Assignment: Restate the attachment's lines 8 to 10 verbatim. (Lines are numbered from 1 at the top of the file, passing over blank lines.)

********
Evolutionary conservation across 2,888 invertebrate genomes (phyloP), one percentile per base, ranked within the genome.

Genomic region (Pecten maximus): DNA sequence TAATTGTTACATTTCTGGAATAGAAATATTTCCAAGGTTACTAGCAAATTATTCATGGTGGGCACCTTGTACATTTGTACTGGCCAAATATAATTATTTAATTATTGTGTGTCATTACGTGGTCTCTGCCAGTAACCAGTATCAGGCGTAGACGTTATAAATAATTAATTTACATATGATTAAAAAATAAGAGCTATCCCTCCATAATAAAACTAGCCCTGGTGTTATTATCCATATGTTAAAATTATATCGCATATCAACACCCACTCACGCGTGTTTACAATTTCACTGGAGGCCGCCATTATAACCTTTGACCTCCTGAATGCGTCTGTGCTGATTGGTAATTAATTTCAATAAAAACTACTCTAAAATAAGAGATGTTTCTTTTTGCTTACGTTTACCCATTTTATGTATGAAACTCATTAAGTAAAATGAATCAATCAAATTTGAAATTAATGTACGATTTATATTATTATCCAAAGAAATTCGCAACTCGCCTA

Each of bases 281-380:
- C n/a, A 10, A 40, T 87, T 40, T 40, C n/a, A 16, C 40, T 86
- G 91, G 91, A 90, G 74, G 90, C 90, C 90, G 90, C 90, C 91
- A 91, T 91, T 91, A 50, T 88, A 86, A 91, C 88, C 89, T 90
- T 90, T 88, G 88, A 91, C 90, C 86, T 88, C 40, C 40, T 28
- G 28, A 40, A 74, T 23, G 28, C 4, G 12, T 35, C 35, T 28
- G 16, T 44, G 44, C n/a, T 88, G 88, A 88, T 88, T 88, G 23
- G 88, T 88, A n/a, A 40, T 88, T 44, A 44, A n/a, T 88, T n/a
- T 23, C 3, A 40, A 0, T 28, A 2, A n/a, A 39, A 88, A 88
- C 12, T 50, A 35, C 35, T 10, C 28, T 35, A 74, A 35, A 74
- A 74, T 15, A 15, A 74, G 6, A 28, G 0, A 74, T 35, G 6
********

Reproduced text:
- G 28, A 40, A 74, T 23, G 28, C 4, G 12, T 35, C 35, T 28
- G 16, T 44, G 44, C n/a, T 88, G 88, A 88, T 88, T 88, G 23
- G 88, T 88, A n/a, A 40, T 88, T 44, A 44, A n/a, T 88, T n/a